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What homeowners should know about tax breaks in 2017

Tuesday, April 18th, 2017 – mark that day on your calendar, because it’s Tax Day in the United States.

Everyone dreads Tax Day. Luckily, if you are a homeowner or hope to buy a home in 2017, there are plenty of tax breaks that can help save money. Homeownership offers home tax deductions, tax credits and other breaks that aren't available to renters. Even first-time homeowners can take advantage of certain tax breaks.

Tax breaks change yearly, so homeowners should always stay aware of new tax deductions that could help save them money. In 2016, homeowners could benefit from certain tax deductions if they made eco-friendly, energy-efficient improvements to their home. However, these breaks expired at the end of 2016. Fortunately, there are plenty of other tax breaks you could consider. Home owners should check throughout the year for tax benefits that may return or start and always consult with their tax advisor.

Mortgage interest is among one of the largest tax deductions homeowners can get. According to Maurie Backman in Fox Business,

“The mortgage interest deduction could shave thousands of dollars off your tax bill if your loan amount is high enough. As long as your mortgage doesn't exceed $500,000 ($1 million if you file a joint return), you can write off whatever interest you pay for the year. This tax deduction can be especially beneficial in the early stages of your mortgage, when most of your payments go toward the interest portion of your loan.”

This deduction is great for first-time homebuyers or those who have recently bought a home.

Keep in mind that the deduction may vary depending on factors such as rates and the amount of mortgage. According to Jeff Reeves at usatoday.com,

“a 30-year mortgage on a $300,000 at current rates will run you more than $12,000 in interest payments your first year.”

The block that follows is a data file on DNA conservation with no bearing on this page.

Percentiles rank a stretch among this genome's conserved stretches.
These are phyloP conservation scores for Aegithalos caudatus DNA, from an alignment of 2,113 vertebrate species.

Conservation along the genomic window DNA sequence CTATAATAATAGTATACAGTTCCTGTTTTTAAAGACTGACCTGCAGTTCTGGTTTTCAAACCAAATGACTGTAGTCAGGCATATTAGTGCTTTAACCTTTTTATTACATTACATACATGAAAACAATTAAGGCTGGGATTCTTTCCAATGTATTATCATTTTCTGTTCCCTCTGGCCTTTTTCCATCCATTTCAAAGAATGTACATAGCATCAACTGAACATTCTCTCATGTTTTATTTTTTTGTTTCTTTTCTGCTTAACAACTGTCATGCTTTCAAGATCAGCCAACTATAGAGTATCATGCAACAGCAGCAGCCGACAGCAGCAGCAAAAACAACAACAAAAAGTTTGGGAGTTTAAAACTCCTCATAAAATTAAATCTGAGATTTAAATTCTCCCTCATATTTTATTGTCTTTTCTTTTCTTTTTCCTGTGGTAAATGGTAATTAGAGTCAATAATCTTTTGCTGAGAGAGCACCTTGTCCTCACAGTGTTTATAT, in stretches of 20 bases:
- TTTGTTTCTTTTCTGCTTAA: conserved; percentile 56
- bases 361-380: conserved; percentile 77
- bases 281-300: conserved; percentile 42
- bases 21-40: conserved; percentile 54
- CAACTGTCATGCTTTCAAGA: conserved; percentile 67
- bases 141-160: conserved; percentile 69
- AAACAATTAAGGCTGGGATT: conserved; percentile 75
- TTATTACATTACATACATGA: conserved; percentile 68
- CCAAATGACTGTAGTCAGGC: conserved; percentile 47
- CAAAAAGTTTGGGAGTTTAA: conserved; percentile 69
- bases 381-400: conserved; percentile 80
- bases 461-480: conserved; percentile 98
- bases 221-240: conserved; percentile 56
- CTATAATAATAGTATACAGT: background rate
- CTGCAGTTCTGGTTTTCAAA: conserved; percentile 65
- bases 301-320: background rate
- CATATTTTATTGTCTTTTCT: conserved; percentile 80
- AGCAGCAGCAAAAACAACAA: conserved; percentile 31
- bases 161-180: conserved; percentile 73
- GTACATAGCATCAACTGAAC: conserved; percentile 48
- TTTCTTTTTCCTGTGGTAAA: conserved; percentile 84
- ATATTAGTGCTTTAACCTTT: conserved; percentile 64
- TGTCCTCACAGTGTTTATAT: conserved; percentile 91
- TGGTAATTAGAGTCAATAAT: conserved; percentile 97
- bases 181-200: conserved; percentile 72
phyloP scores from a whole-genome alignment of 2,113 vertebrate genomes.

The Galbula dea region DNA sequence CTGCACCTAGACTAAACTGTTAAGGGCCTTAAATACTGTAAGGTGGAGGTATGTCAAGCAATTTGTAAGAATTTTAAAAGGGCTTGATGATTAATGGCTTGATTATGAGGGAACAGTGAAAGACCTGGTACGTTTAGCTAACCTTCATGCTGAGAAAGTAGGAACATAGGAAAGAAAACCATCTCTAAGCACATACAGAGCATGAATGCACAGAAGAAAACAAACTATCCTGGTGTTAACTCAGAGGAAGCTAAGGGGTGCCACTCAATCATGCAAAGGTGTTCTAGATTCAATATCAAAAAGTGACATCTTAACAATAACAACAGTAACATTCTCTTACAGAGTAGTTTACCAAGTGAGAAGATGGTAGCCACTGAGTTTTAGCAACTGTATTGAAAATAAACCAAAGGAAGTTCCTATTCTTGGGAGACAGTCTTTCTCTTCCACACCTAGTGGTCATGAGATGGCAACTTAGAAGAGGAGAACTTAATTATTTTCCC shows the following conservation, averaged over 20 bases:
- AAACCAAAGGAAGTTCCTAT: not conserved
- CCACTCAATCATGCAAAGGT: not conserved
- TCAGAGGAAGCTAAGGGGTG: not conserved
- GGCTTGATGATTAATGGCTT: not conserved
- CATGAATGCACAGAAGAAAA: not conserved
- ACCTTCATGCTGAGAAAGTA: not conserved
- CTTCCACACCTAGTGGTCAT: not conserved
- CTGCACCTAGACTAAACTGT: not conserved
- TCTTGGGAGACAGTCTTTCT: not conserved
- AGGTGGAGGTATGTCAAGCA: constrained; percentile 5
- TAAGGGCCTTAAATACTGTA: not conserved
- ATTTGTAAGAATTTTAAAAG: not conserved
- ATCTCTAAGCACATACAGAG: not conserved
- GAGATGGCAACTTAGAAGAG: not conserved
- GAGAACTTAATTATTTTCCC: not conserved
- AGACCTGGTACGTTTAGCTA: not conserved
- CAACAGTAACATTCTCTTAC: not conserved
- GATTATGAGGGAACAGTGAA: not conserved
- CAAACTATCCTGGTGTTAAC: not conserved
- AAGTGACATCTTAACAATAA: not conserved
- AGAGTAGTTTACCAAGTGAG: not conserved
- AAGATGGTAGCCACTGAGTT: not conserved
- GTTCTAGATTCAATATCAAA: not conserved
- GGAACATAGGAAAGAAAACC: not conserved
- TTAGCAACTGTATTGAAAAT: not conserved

To figure out what you could save on your mortgage in your first year, visit bankrate.com and utilize their Mortgage Tax Deduction Calculator or contact your tax advisor.

As a homeowner, you can also write off your property taxes, points on your mortgage, and private mortgage insurance premiums, provided you make $54,000 or less as a single tax filer or $109,000 or less as a couple filing jointly, though only if you itemize these deductions on your tax returns. Keep your settlement disclosure as it cites the fees paid. Property taxes can vary depending on your location and the value of your home. For more information on property tax rates, check out Maurie Backman’s article from The Motley Fool – Maryland has a tax rate of 1.08%, which is in the middle compared to most other states.

As mentioned before, you can no longer get tax breaks for making energy-efficient upgrades to your home. However, if you use a home equity loan to finance improvements, the loan can qualify for the same mortgage interest deductions as your main mortgage. By keeping up with housing trends and installing new flooring, roofing and siding every few years or even just replacing a front door, these home improvements may be able to pay for themselves around tax season.

Tax Information for Homeowners directly from the Department of the Treasury.

Disclaimer: The best source to figure out your taxes is irs.gov. Always check with a tax expert or accountant when preparing taxes.

Work Cited

Backman, Maurie. “The 6 Best Tax Deductions for 2017.” Fox Business. 18 Dec. 2016. http://www.foxbusiness.com/markets/2016/12/18/6-best-tax-deductions-for-... 2017.html. Accessed 1 Mar. 2017.

Backman, Maurie.Here's What the Average American Pays in Property Taxes.” The Motley Fool.  27 Jan. 2017.                                  https://www.fool.com/retirement/2017/01/27/heres-what-the-average-americ.... Accessed 2 Mar. 2017.

Harbour, Sarita. “7 Tax Breaks Every First-Time Homebuyer Should Know.” Go Banking Rates. 18 Feb. 2017. https://www.gobankingrates.com/personal-finance/9-tax-breaks-first-time-.... Accessed 1 Mar. 2017.

Reeves, Jeff. “5 big tax breaks for homeowners.” USA Today. 21 Feb. 2017.  http://www.usatoday.com/story/money/personalfinance/2017/02/21/5-big-tax.... Accessed 1 Mar. 2017.